“Beautiful in its simplicity” is how Kirkus described Steve Light’s Black Bird Yellow Sun, released last year and named a Kirkus Best Book of 2018. Light wasn’t new to board books at that time; he has released a series of board books about transportation, beginning with Trucks Go in 2008. But Black Bird was his first board book not part of a series and was met with acclaim.

Mama Tiger Tiger Cub 2 “With Black Bird Yellow Sun,” Light tells me via email, “I learned that I could distill the text down to a few words and still tell a story with emotion.” He’s back this year with a follow-up board book — Mama Tiger, Tiger Cub. “Black Bird was about colors, and with Mama Tiger I wanted to introduce descriptive words to the very young. Words like ‘zigzag’ or ‘fragrant.’” Like its predecessor, Mama Tiger, Tiger Cub is rendered with simple shapes, bright colors, and short phrases (“Mama Tiger / Fluttering Bird”) in a large black type.

Readers meet Mama Tiger under a bright sky. She moves through the Zigzag River. She finds food. She rests in a tree. When she gives a loud roar, we see the ears of Tiger Cub popping over the horizon. On the final spread, they embrace in a warm, circular hug. On more than one spread, observant readers will see that Tiger Cub is not often far behind. “Mama Tiger, Tiger Cub,” Light tells me, “focuses a little more on the Mama. I think it’s good for little ones to think about all the things Mamas go through for them. Mamas may not be right there next to them, but they always know where their little ones are. They may roar at them, but they still love them and are always there for a snuggle.” 

Mama Tiger Tiger Cub 3

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“This started as a book about earth, water, and sky,” he adds. “When I first drew the water zigzagging, I wanted a contrasting color against the blue, so I added a Tiger. I teach 3.5 year olds, and my class was learning about zigzags. So, I started to think of these descriptive words I enjoy introducing to my class, and the book was born.”

Mama Tiger Tiger Cub 1 The unfussy, textured illustrations are rendered in collage. Well, mostly. “Part of it is collage, and the tigers are collaged orange paper,” Light explains. “The background is a printing process I discovered on Black Bird. I use chipboard (think of the cardboard on the back of a legal pad). I cut out the shapes and print them, using printing ink. For Mama Tiger, I used some stencil work. The stencils were cut out of a thin plastic and stenciled with a stiff brush. I could print and stencil multiple layers to get a very interesting effect.”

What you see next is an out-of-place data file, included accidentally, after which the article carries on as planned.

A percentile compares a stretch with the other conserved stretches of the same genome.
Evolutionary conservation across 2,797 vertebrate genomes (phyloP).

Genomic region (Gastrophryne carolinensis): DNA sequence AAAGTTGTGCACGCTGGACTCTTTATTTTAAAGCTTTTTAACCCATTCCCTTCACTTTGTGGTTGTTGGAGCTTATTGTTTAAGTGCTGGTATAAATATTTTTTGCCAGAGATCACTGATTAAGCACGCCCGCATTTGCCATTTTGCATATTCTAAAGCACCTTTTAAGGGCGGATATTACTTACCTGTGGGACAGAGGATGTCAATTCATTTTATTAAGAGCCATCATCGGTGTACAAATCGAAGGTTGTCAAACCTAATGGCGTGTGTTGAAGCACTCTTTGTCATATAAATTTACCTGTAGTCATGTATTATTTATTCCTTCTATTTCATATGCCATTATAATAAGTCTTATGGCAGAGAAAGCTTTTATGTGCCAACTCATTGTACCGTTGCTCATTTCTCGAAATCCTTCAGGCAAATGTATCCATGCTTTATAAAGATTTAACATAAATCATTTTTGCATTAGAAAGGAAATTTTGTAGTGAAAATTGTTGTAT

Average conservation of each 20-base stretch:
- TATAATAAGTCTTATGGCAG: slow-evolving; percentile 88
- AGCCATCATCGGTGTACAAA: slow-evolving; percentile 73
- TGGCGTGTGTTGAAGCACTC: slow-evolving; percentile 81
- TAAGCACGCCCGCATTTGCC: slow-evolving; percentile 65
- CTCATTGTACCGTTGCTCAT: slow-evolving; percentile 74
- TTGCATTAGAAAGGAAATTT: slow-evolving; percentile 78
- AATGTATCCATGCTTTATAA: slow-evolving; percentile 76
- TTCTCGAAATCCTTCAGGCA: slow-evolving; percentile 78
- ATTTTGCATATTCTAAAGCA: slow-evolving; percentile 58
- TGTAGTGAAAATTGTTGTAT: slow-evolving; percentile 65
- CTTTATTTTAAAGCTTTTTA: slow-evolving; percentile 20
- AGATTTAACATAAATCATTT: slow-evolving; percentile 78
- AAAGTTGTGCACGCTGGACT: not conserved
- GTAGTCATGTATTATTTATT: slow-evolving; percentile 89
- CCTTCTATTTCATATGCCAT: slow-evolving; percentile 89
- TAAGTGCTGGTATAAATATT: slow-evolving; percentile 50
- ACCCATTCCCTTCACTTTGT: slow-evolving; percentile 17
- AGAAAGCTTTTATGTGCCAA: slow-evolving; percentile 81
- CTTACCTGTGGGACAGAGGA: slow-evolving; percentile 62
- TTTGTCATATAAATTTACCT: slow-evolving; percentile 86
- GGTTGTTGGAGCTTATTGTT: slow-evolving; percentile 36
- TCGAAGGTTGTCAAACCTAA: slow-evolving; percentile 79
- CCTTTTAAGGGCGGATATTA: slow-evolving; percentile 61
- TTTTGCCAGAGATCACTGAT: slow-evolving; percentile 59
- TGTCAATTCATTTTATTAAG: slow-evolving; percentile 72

As for the text, Light is baffled by those who think board books are easy to write. “People always think it is easier,” he says, “because board books have fewer words. But it is actually more difficult. Each word has to be just right, so there is a lot of thought put into it. Mama Tiger went through nine drafts. Not bad. My current picture book is in its eighteenth draft.” (Those who like to follow Light’s work will be happy to know that one is called A Whiskers Hollow Adventure: The Road Trip. “It is a whole world I’m creating where animals drive cars in the trees,” he explains. “This is a more character-based book existing in a made-up world where acorns are huge and roads are tree branches.”)

But before we see this Whiskers Hollow Adventure, we’ll see one more board book. This Cat, That Cat will arrive on shelves next year and is another concept board book—this one about opposites.

“Board books are so important,” Light tells me when I ask why he sometimes takes a break from picture books. “They are children’s first books. I love the immediacy of this kind of storytelling. I believe the artwork should be graphic to attract the young audience. I like to also think about an interactive component of board books — having the children roar or act out swimming in a Zigzag River, for example. I always think of board books as a hit song, and picture books are like an album.”

Julie Danielson (Jules) conducts interviews and features of authors and illustrators at Seven Impossible Things Before Breakfast, a children's literature blog primarily focused on illustration and picture books.

MAMA TIGER TIGER CUB. Copyright © 2019 by Steve Light. Illustration above reproduced by permission of the publisher, Candlewick Press, Somerville, MA.